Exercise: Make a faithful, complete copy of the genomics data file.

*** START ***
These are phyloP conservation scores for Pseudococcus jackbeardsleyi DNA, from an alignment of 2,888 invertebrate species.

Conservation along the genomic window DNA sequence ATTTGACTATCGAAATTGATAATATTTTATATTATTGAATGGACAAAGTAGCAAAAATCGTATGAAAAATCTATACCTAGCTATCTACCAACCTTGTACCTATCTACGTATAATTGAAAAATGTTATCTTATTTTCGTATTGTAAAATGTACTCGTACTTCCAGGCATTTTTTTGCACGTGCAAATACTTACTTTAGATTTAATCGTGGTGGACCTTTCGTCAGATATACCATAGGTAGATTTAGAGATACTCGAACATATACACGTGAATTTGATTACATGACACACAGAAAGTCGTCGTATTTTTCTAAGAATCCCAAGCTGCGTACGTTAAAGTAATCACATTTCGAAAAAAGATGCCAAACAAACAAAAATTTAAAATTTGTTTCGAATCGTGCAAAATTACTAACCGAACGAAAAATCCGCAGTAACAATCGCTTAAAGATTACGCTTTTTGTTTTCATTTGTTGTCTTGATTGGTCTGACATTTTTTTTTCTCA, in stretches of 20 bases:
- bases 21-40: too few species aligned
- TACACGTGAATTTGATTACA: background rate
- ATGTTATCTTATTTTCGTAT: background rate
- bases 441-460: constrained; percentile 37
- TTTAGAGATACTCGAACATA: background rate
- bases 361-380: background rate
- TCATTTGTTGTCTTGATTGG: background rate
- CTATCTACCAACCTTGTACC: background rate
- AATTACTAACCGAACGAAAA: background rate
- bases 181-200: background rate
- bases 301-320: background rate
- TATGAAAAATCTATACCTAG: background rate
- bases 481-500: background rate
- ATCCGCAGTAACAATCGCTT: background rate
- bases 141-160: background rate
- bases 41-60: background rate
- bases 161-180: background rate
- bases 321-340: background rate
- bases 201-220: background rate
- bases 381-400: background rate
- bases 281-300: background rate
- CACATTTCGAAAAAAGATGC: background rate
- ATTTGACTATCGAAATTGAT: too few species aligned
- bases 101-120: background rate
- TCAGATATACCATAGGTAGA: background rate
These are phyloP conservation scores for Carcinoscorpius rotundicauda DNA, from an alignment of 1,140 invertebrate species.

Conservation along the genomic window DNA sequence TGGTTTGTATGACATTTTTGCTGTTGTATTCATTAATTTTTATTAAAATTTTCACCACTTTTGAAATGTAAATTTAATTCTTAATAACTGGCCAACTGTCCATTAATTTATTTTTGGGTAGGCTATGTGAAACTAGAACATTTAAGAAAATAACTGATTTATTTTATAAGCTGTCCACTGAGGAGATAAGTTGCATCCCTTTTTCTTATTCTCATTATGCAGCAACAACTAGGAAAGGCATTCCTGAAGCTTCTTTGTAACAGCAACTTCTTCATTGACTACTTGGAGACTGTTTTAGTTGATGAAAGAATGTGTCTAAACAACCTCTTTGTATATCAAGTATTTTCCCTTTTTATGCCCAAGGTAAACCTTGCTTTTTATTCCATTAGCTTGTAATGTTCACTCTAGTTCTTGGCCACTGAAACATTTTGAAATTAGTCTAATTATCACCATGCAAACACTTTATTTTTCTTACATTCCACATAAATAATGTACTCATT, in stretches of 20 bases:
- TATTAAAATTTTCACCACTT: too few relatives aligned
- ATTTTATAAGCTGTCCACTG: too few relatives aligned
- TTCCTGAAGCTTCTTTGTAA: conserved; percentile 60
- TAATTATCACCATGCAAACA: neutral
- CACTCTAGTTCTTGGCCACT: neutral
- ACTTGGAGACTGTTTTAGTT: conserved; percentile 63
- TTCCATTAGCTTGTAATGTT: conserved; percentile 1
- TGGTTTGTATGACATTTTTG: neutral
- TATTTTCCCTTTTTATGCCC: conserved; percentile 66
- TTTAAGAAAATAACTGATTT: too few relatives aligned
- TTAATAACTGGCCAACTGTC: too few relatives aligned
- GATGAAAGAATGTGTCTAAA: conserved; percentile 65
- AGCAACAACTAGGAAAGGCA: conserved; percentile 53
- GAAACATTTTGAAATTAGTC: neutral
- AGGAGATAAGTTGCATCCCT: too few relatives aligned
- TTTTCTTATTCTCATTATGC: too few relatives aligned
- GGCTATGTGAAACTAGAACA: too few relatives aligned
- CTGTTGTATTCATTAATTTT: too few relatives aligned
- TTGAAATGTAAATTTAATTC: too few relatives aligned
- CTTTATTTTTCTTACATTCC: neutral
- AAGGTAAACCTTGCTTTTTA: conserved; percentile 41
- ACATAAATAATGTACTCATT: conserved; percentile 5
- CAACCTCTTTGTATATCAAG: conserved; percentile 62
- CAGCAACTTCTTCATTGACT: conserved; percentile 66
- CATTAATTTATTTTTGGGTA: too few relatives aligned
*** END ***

These are phyloP conservation scores for Pseudococcus jackbeardsleyi DNA, from an alignment of 2,888 invertebrate species.

Conservation along the genomic window DNA sequence ATTTGACTATCGAAATTGATAATATTTTATATTATTGAATGGACAAAGTAGCAAAAATCGTATGAAAAATCTATACCTAGCTATCTACCAACCTTGTACCTATCTACGTATAATTGAAAAATGTTATCTTATTTTCGTATTGTAAAATGTACTCGTACTTCCAGGCATTTTTTTGCACGTGCAAATACTTACTTTAGATTTAATCGTGGTGGACCTTTCGTCAGATATACCATAGGTAGATTTAGAGATACTCGAACATATACACGTGAATTTGATTACATGACACACAGAAAGTCGTCGTATTTTTCTAAGAATCCCAAGCTGCGTACGTTAAAGTAATCACATTTCGAAAAAAGATGCCAAACAAACAAAAATTTAAAATTTGTTTCGAATCGTGCAAAATTACTAACCGAACGAAAAATCCGCAGTAACAATCGCTTAAAGATTACGCTTTTTGTTTTCATTTGTTGTCTTGATTGGTCTGACATTTTTTTTTCTCA, in stretches of 20 bases:
- bases 21-40: too few species aligned
- TACACGTGAATTTGATTACA: background rate
- ATGTTATCTTATTTTCGTAT: background rate
- bases 441-460: constrained; percentile 37
- TTTAGAGATACTCGAACATA: background rate
- bases 361-380: background rate
- TCATTTGTTGTCTTGATTGG: background rate
- CTATCTACCAACCTTGTACC: background rate
- AATTACTAACCGAACGAAAA: background rate
- bases 181-200: background rate
- bases 301-320: background rate
- TATGAAAAATCTATACCTAG: background rate
- bases 481-500: background rate
- ATCCGCAGTAACAATCGCTT: background rate
- bases 141-160: background rate
- bases 41-60: background rate
- bases 161-180: background rate
- bases 321-340: background rate
- bases 201-220: background rate
- bases 381-400: background rate
- bases 281-300: background rate
- CACATTTCGAAAAAAGATGC: background rate
- ATTTGACTATCGAAATTGAT: too few species aligned
- bases 101-120: background rate
- TCAGATATACCATAGGTAGA: background rate
These are phyloP conservation scores for Carcinoscorpius rotundicauda DNA, from an alignment of 1,140 invertebrate species.

Conservation along the genomic window DNA sequence TGGTTTGTATGACATTTTTGCTGTTGTATTCATTAATTTTTATTAAAATTTTCACCACTTTTGAAATGTAAATTTAATTCTTAATAACTGGCCAACTGTCCATTAATTTATTTTTGGGTAGGCTATGTGAAACTAGAACATTTAAGAAAATAACTGATTTATTTTATAAGCTGTCCACTGAGGAGATAAGTTGCATCCCTTTTTCTTATTCTCATTATGCAGCAACAACTAGGAAAGGCATTCCTGAAGCTTCTTTGTAACAGCAACTTCTTCATTGACTACTTGGAGACTGTTTTAGTTGATGAAAGAATGTGTCTAAACAACCTCTTTGTATATCAAGTATTTTCCCTTTTTATGCCCAAGGTAAACCTTGCTTTTTATTCCATTAGCTTGTAATGTTCACTCTAGTTCTTGGCCACTGAAACATTTTGAAATTAGTCTAATTATCACCATGCAAACACTTTATTTTTCTTACATTCCACATAAATAATGTACTCATT, in stretches of 20 bases:
- TATTAAAATTTTCACCACTT: too few relatives aligned
- ATTTTATAAGCTGTCCACTG: too few relatives aligned
- TTCCTGAAGCTTCTTTGTAA: conserved; percentile 60
- TAATTATCACCATGCAAACA: neutral
- CACTCTAGTTCTTGGCCACT: neutral
- ACTTGGAGACTGTTTTAGTT: conserved; percentile 63
- TTCCATTAGCTTGTAATGTT: conserved; percentile 1
- TGGTTTGTATGACATTTTTG: neutral
- TATTTTCCCTTTTTATGCCC: conserved; percentile 66
- TTTAAGAAAATAACTGATTT: too few relatives aligned
- TTAATAACTGGCCAACTGTC: too few relatives aligned
- GATGAAAGAATGTGTCTAAA: conserved; percentile 65
- AGCAACAACTAGGAAAGGCA: conserved; percentile 53
- GAAACATTTTGAAATTAGTC: neutral
- AGGAGATAAGTTGCATCCCT: too few relatives aligned
- TTTTCTTATTCTCATTATGC: too few relatives aligned
- GGCTATGTGAAACTAGAACA: too few relatives aligned
- CTGTTGTATTCATTAATTTT: too few relatives aligned
- TTGAAATGTAAATTTAATTC: too few relatives aligned
- CTTTATTTTTCTTACATTCC: neutral
- AAGGTAAACCTTGCTTTTTA: conserved; percentile 41
- ACATAAATAATGTACTCATT: conserved; percentile 5
- CAACCTCTTTGTATATCAAG: conserved; percentile 62
- CAGCAACTTCTTCATTGACT: conserved; percentile 66
- CATTAATTTATTTTTGGGTA: too few relatives aligned